I used to live a blissful life of buying cheap disposable clothing, eating whatever that came from wherever, and carelessly acquiring stuff.
One day, I looked around my home, and an overwhelming sense of panic completely washed over me. Where did all this crap come from?! How have I accumulated so much stuff I don’t need?
After manically tearing through my house, I stopped and actually reflected on what this crazy purge-a-thon was about. I decided I wanted to feel better about the way I behaved in a world where I can easily buy, throw away, and buy more.
Two revaluations helped me commit to this change:
The time I spent teaching in rural China- During my time in China I actually saw what poverty was. While some people can easily conceptualize that real poverty exists (without being slapped in the face with it); I could not. It took the feelings, the smells, and the sights of true poverty for me to actually get it. (If you are interested in more of this check out the blog I wrote about 1,000 years ago here. http://abbeygonzales.tumblr.com/page/10)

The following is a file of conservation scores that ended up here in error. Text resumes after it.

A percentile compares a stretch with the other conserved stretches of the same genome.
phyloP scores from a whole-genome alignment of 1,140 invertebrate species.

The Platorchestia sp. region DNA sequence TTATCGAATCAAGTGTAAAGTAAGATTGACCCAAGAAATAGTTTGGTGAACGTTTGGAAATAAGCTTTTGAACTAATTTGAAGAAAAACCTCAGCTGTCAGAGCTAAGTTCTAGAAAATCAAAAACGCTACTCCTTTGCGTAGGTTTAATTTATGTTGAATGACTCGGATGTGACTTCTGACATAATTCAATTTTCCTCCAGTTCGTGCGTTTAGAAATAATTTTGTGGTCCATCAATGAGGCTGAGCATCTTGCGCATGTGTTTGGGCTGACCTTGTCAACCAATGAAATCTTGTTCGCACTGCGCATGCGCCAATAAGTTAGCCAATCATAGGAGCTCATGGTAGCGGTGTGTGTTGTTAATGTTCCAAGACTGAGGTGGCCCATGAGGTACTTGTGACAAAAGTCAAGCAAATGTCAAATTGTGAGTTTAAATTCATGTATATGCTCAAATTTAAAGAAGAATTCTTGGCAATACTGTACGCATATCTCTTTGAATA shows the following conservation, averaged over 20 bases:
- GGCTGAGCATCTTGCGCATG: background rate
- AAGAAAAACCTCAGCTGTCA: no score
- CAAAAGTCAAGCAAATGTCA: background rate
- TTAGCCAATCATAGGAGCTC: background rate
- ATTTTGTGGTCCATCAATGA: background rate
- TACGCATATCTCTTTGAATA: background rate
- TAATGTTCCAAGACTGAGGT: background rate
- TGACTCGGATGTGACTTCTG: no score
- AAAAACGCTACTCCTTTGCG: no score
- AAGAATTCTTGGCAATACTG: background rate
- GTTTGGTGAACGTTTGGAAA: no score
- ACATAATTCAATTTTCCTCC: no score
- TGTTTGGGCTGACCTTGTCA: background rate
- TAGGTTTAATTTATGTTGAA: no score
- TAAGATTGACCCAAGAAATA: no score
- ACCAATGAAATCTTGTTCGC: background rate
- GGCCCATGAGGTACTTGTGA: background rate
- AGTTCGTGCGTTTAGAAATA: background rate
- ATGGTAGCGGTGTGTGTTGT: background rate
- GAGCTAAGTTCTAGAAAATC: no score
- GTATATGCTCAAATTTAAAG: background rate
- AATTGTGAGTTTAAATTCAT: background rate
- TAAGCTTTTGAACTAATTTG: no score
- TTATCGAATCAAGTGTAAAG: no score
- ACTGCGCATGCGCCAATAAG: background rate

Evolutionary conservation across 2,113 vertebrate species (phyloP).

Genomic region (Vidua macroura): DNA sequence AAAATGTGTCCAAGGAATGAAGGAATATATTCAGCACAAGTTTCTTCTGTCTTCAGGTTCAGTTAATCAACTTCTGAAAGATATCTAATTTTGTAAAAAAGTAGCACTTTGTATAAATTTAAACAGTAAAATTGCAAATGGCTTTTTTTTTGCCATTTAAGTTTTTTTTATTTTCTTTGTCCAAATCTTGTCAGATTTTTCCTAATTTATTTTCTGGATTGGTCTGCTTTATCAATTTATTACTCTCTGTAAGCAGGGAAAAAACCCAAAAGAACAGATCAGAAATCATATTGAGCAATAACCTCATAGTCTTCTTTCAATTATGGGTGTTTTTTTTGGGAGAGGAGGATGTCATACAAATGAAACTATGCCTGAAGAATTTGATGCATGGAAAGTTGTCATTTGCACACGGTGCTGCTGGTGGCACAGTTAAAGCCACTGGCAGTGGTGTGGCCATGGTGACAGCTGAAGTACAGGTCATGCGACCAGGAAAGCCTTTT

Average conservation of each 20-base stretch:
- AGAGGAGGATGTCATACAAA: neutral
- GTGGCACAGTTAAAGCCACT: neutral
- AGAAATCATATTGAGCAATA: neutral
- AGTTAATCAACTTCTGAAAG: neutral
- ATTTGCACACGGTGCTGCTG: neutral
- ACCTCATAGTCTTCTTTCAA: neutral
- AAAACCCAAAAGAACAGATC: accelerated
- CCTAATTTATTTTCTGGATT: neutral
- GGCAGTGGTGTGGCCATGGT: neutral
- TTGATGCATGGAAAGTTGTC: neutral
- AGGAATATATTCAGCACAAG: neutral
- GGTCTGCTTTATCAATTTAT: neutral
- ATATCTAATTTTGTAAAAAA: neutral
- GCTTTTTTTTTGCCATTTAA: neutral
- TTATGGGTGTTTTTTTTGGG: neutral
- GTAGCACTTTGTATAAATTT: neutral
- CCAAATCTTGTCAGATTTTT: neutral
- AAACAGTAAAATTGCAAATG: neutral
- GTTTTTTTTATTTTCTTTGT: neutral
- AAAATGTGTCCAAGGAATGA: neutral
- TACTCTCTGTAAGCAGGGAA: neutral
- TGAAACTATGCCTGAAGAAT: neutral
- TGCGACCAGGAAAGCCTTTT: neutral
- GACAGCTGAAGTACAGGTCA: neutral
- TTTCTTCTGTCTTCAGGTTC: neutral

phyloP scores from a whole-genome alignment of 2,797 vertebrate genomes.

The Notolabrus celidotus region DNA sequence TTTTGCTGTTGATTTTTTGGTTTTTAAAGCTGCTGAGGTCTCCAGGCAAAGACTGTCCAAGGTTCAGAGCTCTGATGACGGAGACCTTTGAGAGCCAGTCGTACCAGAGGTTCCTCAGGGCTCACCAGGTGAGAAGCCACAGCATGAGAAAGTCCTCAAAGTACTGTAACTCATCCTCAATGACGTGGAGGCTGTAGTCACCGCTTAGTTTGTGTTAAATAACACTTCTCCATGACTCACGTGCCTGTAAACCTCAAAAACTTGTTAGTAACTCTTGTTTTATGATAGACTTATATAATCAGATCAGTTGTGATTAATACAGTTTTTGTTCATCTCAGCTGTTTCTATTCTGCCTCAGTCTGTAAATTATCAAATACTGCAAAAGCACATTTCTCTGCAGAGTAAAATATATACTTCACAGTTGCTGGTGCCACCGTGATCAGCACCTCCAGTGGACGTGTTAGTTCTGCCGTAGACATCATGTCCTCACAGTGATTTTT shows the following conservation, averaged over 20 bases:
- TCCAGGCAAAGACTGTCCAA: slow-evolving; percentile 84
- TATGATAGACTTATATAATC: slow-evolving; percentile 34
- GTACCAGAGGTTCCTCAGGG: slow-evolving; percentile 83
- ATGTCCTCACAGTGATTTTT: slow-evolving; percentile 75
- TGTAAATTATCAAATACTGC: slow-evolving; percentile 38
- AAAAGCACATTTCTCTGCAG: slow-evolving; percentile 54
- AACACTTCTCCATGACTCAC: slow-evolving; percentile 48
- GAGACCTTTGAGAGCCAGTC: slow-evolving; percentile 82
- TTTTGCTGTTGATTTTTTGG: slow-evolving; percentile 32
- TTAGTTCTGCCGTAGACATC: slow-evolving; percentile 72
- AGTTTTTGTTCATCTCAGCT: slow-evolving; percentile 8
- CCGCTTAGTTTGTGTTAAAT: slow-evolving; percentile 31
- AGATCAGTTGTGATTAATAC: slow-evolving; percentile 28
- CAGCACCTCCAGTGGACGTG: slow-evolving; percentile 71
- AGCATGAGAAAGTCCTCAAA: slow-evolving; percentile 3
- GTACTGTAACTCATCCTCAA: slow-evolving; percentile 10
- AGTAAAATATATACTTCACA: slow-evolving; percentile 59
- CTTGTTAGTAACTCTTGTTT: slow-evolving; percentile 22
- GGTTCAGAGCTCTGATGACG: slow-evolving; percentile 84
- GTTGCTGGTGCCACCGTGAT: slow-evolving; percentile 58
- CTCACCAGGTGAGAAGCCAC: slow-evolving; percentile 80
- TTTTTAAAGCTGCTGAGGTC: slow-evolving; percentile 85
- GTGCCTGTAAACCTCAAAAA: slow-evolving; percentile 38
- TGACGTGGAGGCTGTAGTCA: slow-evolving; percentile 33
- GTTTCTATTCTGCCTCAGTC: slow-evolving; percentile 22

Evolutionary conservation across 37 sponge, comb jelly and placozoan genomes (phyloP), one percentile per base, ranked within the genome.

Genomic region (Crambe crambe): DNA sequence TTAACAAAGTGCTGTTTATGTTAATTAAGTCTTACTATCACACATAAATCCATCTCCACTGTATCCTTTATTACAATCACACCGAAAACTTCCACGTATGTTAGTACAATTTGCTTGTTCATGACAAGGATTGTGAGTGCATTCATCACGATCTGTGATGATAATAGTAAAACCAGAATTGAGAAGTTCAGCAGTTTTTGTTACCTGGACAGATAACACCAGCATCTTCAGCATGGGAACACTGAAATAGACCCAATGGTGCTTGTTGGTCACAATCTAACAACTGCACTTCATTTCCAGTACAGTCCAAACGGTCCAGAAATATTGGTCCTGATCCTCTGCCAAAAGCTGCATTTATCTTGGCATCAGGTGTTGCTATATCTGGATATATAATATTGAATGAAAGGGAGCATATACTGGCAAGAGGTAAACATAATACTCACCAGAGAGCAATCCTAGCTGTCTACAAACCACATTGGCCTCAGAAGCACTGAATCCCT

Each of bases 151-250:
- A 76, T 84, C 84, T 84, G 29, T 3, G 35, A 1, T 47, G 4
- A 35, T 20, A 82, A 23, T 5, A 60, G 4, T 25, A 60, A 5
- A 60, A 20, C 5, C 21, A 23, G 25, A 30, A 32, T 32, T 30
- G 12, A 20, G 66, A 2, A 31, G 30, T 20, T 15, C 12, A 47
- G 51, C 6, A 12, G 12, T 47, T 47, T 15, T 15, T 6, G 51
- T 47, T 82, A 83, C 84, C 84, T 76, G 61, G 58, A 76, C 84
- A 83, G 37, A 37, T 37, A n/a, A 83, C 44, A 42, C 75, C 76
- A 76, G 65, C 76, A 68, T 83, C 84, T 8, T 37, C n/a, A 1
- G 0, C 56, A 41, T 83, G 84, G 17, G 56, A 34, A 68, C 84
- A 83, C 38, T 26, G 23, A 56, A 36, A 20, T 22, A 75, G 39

Find what is important to me and nourish it- Like many people, I feel victim to the post grad “ehhhh who am I? What do I do? How to I move around this world without the constant validation I need every second of every day?!” Instead of handling that with grace and maturity I fell into a pretty dark place that eventually lead to a full blown breakdown (whoa, heavy right?).
From that experience I decided that the best way to live my life was not giving a damn. And not just faking it, but actually making the decision to monitor the amount of energy I spent worrying about what my decisions, my passions, and my feelings looked like to other people; because when it comes down to the nitty gritty other people don’t live inside this body or this mind, so they don’t get a say in how this life operates. But with that realization I had to face the tough question: What is important to me?
What is important to me is being good to others; all others.
I began extending my new “being good to others” attitude to how I behaved as a consumer. I am an employee of Whole Foods Market and have fortunately been given the guidance on how to consume consciously with my food choices, my cleaning products, and my beauty routine. But there was on glaring area that I wasn't addressing: clothing.
How do I dress consciously?